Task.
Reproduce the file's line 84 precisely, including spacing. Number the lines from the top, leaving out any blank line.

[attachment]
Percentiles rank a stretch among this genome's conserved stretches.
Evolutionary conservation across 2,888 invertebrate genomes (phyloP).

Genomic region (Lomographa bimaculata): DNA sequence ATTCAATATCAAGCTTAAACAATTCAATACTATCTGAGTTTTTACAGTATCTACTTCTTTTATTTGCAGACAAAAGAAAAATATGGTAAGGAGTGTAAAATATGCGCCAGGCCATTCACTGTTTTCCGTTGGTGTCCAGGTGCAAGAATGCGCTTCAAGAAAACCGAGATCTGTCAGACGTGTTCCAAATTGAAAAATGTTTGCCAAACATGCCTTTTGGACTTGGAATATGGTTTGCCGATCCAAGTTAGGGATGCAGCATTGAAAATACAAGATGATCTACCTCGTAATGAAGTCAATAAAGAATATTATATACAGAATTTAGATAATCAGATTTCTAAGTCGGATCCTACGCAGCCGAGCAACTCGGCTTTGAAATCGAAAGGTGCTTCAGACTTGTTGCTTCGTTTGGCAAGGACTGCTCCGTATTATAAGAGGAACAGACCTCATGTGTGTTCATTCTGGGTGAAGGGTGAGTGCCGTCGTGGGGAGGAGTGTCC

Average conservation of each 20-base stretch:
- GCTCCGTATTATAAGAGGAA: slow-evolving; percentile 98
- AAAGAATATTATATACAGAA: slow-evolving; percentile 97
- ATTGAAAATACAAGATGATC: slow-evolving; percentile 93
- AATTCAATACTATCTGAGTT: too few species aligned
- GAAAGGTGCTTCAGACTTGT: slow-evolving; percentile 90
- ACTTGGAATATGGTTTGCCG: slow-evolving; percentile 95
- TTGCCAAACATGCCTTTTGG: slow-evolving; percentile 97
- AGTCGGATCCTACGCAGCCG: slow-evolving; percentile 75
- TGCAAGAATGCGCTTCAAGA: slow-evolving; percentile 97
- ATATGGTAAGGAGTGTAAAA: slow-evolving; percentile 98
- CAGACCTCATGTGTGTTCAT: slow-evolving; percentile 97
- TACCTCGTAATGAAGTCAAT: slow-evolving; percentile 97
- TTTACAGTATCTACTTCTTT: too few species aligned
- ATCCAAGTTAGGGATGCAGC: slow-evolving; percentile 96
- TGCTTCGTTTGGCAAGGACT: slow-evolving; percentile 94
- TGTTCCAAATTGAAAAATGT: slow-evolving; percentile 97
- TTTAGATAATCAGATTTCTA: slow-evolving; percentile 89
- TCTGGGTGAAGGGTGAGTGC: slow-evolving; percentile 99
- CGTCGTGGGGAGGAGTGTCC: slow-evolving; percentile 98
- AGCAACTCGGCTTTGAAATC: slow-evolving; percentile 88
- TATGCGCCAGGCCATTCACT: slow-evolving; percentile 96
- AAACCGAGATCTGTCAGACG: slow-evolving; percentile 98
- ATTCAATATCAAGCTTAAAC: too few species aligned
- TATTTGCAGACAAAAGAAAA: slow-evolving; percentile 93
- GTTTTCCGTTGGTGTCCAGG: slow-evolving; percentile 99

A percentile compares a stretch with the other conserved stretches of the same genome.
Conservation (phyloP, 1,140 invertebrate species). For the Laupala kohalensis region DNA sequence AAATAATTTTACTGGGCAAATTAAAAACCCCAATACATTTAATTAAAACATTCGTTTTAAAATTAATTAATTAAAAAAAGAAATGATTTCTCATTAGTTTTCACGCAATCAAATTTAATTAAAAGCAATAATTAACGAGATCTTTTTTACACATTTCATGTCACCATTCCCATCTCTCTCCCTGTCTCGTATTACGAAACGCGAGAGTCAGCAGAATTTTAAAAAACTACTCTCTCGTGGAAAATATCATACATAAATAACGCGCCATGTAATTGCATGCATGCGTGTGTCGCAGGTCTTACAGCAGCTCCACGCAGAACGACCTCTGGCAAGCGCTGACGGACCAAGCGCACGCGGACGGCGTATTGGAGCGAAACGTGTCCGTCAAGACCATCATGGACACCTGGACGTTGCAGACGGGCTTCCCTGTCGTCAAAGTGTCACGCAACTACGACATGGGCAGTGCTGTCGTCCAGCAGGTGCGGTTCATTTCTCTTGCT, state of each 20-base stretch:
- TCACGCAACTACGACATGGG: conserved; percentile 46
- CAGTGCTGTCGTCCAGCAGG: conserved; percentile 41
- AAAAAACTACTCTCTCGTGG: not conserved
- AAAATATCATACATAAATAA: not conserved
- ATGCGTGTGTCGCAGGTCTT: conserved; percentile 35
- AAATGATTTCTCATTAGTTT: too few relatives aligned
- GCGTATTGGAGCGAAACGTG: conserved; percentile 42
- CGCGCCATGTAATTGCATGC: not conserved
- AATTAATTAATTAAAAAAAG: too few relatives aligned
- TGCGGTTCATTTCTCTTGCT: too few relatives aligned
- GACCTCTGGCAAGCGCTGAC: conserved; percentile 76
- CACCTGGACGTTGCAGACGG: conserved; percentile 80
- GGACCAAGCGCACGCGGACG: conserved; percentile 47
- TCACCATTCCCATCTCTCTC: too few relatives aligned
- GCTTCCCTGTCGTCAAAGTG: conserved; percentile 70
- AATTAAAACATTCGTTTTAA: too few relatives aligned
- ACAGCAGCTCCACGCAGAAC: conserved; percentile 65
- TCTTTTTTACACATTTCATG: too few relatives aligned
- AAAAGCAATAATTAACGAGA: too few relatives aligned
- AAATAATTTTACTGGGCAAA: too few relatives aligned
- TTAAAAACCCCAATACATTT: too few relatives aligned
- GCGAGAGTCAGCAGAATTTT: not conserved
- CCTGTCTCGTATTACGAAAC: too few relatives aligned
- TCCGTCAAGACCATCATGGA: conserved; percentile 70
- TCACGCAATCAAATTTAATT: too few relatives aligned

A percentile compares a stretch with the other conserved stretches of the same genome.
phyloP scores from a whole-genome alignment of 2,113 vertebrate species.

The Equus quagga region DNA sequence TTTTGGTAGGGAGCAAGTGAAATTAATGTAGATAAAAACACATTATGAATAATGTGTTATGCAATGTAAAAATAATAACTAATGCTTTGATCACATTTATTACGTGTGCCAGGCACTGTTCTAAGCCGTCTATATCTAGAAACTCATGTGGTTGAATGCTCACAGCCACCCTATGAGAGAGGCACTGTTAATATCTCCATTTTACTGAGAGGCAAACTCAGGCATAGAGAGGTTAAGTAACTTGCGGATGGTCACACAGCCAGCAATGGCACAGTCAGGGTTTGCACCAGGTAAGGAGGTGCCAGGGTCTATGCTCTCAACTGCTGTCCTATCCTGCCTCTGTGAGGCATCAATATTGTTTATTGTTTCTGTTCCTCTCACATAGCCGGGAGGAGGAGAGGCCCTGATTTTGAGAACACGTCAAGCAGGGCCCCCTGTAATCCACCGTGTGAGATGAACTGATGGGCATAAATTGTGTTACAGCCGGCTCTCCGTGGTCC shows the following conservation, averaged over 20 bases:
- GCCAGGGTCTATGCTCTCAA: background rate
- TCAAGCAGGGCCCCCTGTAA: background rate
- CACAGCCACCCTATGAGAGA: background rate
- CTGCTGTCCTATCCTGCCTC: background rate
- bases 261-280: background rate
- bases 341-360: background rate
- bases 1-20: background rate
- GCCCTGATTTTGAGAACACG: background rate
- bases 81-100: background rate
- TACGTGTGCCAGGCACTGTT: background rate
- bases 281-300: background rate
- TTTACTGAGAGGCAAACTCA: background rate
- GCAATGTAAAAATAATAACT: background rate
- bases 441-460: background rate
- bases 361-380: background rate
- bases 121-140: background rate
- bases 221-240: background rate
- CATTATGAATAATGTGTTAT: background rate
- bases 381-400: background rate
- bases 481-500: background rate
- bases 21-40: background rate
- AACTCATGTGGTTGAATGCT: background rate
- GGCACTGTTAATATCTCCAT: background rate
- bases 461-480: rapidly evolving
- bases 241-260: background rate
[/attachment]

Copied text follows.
- bases 241-260: background rate